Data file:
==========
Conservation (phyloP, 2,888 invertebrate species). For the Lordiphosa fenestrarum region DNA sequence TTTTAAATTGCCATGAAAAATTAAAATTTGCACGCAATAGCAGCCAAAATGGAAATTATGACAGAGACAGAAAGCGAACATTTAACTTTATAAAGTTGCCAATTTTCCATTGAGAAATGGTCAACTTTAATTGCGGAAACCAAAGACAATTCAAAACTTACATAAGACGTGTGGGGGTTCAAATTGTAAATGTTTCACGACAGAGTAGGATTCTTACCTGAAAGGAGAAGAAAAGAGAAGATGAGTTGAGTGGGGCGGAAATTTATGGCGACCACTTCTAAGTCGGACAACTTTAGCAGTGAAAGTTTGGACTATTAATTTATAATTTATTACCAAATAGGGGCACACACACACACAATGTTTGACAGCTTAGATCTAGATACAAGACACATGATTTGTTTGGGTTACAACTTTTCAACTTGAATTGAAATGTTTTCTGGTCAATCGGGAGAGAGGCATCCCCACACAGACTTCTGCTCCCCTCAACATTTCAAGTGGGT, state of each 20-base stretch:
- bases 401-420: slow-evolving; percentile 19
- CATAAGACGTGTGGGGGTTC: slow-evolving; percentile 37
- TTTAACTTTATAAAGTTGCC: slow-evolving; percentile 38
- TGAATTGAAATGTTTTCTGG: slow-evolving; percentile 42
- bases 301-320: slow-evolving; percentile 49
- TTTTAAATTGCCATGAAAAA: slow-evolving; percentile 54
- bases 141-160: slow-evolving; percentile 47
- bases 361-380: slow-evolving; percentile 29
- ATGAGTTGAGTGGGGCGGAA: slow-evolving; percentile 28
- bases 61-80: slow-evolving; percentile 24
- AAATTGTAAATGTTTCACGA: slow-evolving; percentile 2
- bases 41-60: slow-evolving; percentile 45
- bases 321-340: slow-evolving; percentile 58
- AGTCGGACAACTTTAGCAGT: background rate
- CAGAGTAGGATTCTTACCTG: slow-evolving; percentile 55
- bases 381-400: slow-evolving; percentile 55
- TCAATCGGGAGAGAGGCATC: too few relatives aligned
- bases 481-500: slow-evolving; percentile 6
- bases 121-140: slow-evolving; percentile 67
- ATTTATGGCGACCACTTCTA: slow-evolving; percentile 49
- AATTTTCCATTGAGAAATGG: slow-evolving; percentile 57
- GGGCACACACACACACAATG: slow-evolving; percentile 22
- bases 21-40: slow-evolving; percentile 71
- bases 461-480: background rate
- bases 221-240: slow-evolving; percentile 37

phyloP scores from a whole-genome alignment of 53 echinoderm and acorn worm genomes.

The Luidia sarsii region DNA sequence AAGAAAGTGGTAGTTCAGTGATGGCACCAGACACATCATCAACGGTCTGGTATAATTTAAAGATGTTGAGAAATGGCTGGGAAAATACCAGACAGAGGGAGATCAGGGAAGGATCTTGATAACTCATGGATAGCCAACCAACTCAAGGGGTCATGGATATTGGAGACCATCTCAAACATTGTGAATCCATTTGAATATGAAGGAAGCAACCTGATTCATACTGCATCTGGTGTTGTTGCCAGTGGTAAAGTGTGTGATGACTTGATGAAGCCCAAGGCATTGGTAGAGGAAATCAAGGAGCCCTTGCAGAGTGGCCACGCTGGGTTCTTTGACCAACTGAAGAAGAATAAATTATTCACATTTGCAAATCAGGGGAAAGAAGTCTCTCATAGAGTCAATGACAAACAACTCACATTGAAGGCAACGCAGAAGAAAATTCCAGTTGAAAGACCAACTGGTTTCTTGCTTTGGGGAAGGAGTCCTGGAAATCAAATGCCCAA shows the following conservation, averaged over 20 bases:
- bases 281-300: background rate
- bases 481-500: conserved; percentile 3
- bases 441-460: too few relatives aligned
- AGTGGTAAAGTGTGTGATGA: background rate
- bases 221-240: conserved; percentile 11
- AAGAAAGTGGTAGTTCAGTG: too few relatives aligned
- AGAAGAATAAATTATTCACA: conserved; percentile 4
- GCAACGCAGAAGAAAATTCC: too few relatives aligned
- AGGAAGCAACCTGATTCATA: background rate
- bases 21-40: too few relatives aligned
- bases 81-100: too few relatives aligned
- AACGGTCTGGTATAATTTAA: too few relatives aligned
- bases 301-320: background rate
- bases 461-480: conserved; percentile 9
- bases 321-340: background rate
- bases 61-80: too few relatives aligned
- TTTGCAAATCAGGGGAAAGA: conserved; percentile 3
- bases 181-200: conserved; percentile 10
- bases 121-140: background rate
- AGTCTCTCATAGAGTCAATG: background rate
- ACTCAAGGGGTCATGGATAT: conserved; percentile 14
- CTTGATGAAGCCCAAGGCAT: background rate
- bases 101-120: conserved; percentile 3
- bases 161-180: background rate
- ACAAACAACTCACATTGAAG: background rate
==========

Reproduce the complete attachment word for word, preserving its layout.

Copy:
Conservation (phyloP, 2,888 invertebrate species). For the Lordiphosa fenestrarum region DNA sequence TTTTAAATTGCCATGAAAAATTAAAATTTGCACGCAATAGCAGCCAAAATGGAAATTATGACAGAGACAGAAAGCGAACATTTAACTTTATAAAGTTGCCAATTTTCCATTGAGAAATGGTCAACTTTAATTGCGGAAACCAAAGACAATTCAAAACTTACATAAGACGTGTGGGGGTTCAAATTGTAAATGTTTCACGACAGAGTAGGATTCTTACCTGAAAGGAGAAGAAAAGAGAAGATGAGTTGAGTGGGGCGGAAATTTATGGCGACCACTTCTAAGTCGGACAACTTTAGCAGTGAAAGTTTGGACTATTAATTTATAATTTATTACCAAATAGGGGCACACACACACACAATGTTTGACAGCTTAGATCTAGATACAAGACACATGATTTGTTTGGGTTACAACTTTTCAACTTGAATTGAAATGTTTTCTGGTCAATCGGGAGAGAGGCATCCCCACACAGACTTCTGCTCCCCTCAACATTTCAAGTGGGT, state of each 20-base stretch:
- bases 401-420: slow-evolving; percentile 19
- CATAAGACGTGTGGGGGTTC: slow-evolving; percentile 37
- TTTAACTTTATAAAGTTGCC: slow-evolving; percentile 38
- TGAATTGAAATGTTTTCTGG: slow-evolving; percentile 42
- bases 301-320: slow-evolving; percentile 49
- TTTTAAATTGCCATGAAAAA: slow-evolving; percentile 54
- bases 141-160: slow-evolving; percentile 47
- bases 361-380: slow-evolving; percentile 29
- ATGAGTTGAGTGGGGCGGAA: slow-evolving; percentile 28
- bases 61-80: slow-evolving; percentile 24
- AAATTGTAAATGTTTCACGA: slow-evolving; percentile 2
- bases 41-60: slow-evolving; percentile 45
- bases 321-340: slow-evolving; percentile 58
- AGTCGGACAACTTTAGCAGT: background rate
- CAGAGTAGGATTCTTACCTG: slow-evolving; percentile 55
- bases 381-400: slow-evolving; percentile 55
- TCAATCGGGAGAGAGGCATC: too few relatives aligned
- bases 481-500: slow-evolving; percentile 6
- bases 121-140: slow-evolving; percentile 67
- ATTTATGGCGACCACTTCTA: slow-evolving; percentile 49
- AATTTTCCATTGAGAAATGG: slow-evolving; percentile 57
- GGGCACACACACACACAATG: slow-evolving; percentile 22
- bases 21-40: slow-evolving; percentile 71
- bases 461-480: background rate
- bases 221-240: slow-evolving; percentile 37

phyloP scores from a whole-genome alignment of 53 echinoderm and acorn worm genomes.

The Luidia sarsii region DNA sequence AAGAAAGTGGTAGTTCAGTGATGGCACCAGACACATCATCAACGGTCTGGTATAATTTAAAGATGTTGAGAAATGGCTGGGAAAATACCAGACAGAGGGAGATCAGGGAAGGATCTTGATAACTCATGGATAGCCAACCAACTCAAGGGGTCATGGATATTGGAGACCATCTCAAACATTGTGAATCCATTTGAATATGAAGGAAGCAACCTGATTCATACTGCATCTGGTGTTGTTGCCAGTGGTAAAGTGTGTGATGACTTGATGAAGCCCAAGGCATTGGTAGAGGAAATCAAGGAGCCCTTGCAGAGTGGCCACGCTGGGTTCTTTGACCAACTGAAGAAGAATAAATTATTCACATTTGCAAATCAGGGGAAAGAAGTCTCTCATAGAGTCAATGACAAACAACTCACATTGAAGGCAACGCAGAAGAAAATTCCAGTTGAAAGACCAACTGGTTTCTTGCTTTGGGGAAGGAGTCCTGGAAATCAAATGCCCAA shows the following conservation, averaged over 20 bases:
- bases 281-300: background rate
- bases 481-500: conserved; percentile 3
- bases 441-460: too few relatives aligned
- AGTGGTAAAGTGTGTGATGA: background rate
- bases 221-240: conserved; percentile 11
- AAGAAAGTGGTAGTTCAGTG: too few relatives aligned
- AGAAGAATAAATTATTCACA: conserved; percentile 4
- GCAACGCAGAAGAAAATTCC: too few relatives aligned
- AGGAAGCAACCTGATTCATA: background rate
- bases 21-40: too few relatives aligned
- bases 81-100: too few relatives aligned
- AACGGTCTGGTATAATTTAA: too few relatives aligned
- bases 301-320: background rate
- bases 461-480: conserved; percentile 9
- bases 321-340: background rate
- bases 61-80: too few relatives aligned
- TTTGCAAATCAGGGGAAAGA: conserved; percentile 3
- bases 181-200: conserved; percentile 10
- bases 121-140: background rate
- AGTCTCTCATAGAGTCAATG: background rate
- ACTCAAGGGGTCATGGATAT: conserved; percentile 14
- CTTGATGAAGCCCAAGGCAT: background rate
- bases 101-120: conserved; percentile 3
- bases 161-180: background rate
- ACAAACAACTCACATTGAAG: background rate